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When Chuck Close Met Barack Obama


Chuck Close with “Obama I” and “Obama II” (both 2012). The Jacquard tapestries, published by Magnolia Editions, will be sold at a fundraiser at Lever House on October 3.

“Well, you know, my friends call me Barack,” the President told Chuck Close when the two met earlier this year for a portrait sitting in Washington D.C. “I didn’t do it,” says the artist of calling Obama by his first name. “But I think he was letting me know I could.” Calvin Tomkins sheds light on the photo shoot and the resulting artworks—ten tapestries (pictured) and 250 prints of a color portrait—and in a Talk piece that appears in the September 17 issue of The New Yorker.

Despite the success of Shepard Fairey’s HOPE poster, Obama’s staff seems to be less than savvy when it comes to art. Close, whose portraits have helped to fatten the campaign coffers of the likes of Hillary Clinton and Al Gore, offered to make a tapestry portrait of then-candidate Obama during his first presidential campaign, but never got a response. In 2010, Close was appointed to the President’s Committee on the Arts and Humanities. “Every time I went to Washington for a meeting I’d talk about the great results we’d had with the art auction for Gore, and said I’d love to do something similar for Obama,” Close tells Tomkins. “Nobody picked up on it until just recently, when they found they weren’t raising enough money, and somebody said ‘Oh, yeah, wasn’t there something about an art auction?’”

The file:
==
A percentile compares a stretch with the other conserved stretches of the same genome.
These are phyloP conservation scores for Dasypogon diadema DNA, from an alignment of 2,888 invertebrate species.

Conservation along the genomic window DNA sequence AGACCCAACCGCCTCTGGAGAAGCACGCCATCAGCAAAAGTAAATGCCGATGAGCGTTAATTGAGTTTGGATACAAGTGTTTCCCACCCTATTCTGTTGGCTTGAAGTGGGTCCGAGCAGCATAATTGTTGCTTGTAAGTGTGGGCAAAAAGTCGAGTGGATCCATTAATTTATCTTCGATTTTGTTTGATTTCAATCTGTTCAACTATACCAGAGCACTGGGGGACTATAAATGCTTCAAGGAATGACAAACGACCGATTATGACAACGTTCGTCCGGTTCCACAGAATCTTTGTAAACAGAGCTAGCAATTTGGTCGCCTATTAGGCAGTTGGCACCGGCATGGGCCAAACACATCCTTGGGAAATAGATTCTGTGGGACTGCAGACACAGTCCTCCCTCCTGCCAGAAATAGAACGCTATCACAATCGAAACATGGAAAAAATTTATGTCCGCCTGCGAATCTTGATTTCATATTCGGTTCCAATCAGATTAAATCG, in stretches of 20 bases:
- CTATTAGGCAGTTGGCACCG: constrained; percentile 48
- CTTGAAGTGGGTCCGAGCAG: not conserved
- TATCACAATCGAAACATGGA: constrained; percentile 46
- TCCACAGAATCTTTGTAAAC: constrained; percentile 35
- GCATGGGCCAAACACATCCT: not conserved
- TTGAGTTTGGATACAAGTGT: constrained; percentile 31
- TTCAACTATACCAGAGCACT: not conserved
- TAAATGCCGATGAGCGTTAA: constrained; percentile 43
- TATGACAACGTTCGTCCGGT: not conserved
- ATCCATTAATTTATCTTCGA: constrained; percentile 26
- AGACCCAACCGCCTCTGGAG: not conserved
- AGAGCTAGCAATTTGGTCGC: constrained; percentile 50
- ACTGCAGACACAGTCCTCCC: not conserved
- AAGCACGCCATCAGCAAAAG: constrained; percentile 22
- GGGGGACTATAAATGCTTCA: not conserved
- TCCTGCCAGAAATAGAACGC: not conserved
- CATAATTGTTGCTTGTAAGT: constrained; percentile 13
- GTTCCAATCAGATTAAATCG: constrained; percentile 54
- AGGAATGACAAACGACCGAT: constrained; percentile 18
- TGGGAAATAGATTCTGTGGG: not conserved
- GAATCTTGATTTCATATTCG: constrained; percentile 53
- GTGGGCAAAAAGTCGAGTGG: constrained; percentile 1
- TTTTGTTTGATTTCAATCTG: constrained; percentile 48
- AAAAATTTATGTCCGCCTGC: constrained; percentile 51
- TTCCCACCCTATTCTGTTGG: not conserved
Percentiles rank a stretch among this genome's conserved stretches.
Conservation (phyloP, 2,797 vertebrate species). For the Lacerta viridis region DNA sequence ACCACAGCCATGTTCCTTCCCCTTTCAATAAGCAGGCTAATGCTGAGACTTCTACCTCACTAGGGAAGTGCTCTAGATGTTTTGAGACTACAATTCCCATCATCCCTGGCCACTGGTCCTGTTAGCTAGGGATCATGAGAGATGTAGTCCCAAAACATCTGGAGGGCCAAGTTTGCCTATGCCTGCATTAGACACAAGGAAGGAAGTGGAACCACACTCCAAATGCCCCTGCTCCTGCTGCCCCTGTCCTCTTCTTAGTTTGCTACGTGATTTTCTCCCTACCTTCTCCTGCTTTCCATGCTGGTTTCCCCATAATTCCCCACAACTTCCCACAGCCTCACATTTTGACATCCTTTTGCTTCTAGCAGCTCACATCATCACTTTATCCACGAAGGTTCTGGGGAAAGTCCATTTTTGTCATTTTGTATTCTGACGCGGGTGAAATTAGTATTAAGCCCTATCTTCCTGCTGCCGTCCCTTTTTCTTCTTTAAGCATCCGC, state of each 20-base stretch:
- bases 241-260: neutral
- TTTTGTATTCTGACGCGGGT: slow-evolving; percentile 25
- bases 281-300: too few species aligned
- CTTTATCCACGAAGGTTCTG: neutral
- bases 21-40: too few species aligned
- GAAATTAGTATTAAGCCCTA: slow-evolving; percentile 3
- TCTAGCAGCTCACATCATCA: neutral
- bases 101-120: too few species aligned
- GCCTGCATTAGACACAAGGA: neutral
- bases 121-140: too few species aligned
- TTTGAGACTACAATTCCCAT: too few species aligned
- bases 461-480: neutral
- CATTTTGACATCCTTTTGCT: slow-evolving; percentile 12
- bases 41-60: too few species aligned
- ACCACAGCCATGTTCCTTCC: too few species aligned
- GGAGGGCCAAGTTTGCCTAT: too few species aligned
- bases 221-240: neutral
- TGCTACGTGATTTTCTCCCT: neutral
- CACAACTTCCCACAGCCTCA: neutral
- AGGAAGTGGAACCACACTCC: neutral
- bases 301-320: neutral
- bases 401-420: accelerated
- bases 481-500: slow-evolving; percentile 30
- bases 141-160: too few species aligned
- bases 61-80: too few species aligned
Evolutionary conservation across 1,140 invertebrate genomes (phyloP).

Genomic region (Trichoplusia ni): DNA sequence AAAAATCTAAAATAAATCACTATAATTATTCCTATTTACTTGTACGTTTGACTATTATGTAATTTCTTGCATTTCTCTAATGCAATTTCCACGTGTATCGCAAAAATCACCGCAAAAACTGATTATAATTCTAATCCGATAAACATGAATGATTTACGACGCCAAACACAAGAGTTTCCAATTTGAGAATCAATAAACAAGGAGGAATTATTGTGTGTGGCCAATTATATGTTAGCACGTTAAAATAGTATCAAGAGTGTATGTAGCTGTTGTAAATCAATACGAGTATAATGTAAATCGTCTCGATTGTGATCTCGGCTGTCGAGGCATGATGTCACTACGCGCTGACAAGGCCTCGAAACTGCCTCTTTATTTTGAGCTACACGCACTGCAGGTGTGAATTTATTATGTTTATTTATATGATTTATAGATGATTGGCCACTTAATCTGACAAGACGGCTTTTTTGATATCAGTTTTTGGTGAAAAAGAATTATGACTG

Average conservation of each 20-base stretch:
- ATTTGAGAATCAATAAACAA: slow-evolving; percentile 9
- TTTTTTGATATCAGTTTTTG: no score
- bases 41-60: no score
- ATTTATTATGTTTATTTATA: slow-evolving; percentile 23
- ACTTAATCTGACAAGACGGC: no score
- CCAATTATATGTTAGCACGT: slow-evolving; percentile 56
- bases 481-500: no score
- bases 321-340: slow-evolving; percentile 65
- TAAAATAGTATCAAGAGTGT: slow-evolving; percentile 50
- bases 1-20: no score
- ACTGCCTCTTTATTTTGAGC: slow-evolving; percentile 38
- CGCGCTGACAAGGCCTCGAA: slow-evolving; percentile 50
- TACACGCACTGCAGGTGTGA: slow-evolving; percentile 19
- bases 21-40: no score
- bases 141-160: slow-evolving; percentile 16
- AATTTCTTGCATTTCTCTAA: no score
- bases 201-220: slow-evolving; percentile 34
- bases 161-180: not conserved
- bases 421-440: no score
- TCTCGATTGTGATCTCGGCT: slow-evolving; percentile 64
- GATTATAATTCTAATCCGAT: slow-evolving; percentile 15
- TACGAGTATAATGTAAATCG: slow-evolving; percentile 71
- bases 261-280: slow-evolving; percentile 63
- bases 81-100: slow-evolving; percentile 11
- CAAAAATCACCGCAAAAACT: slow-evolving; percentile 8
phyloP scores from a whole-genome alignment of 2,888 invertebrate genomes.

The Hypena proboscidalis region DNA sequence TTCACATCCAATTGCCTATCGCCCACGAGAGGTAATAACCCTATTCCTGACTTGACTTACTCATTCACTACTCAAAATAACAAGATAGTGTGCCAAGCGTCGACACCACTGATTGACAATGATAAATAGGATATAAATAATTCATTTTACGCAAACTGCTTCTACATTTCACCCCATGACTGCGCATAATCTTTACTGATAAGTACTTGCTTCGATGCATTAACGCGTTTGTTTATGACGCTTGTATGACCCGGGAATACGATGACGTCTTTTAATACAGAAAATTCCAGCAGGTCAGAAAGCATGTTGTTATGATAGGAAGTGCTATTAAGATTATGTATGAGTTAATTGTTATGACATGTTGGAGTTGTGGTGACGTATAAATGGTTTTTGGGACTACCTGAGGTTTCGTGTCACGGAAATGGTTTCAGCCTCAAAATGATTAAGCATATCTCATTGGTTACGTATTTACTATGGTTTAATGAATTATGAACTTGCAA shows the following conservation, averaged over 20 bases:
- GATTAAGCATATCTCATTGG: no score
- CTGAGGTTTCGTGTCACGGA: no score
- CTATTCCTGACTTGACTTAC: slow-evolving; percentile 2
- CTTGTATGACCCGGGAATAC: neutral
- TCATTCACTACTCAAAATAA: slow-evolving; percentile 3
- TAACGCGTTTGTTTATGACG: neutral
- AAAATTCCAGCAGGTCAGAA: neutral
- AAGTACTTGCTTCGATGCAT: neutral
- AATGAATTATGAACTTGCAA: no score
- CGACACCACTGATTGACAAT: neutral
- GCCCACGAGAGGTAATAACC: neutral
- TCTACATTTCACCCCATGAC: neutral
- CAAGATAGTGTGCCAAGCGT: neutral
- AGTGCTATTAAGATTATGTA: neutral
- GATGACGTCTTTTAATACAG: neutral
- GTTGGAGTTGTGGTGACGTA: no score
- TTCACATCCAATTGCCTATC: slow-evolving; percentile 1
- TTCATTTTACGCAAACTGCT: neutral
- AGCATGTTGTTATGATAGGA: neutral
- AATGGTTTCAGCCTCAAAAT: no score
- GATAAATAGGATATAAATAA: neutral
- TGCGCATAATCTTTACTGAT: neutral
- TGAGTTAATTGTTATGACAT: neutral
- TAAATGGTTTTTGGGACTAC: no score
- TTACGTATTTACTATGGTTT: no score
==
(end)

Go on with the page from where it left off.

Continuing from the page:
The artist was granted permission to photograph the President in a session that was capped at eight minutes. But time flies when Close is behind the camera. “Obama was right on time, and I photographed him for more than a hour,” he says. “People kept coming in and telling him he had to go, but he was in such a good mood, and so charming.” Close’s equally charming images are being published by Magnolia Editions as a series of editioned tapestries and watercolor print portraits that will be sold at a campaign fundraiser at New York’s Lever House on October 3. Meanwhile, the Obama campaign is trading 250 prints for donations ranging from $5,000 to $50,000.

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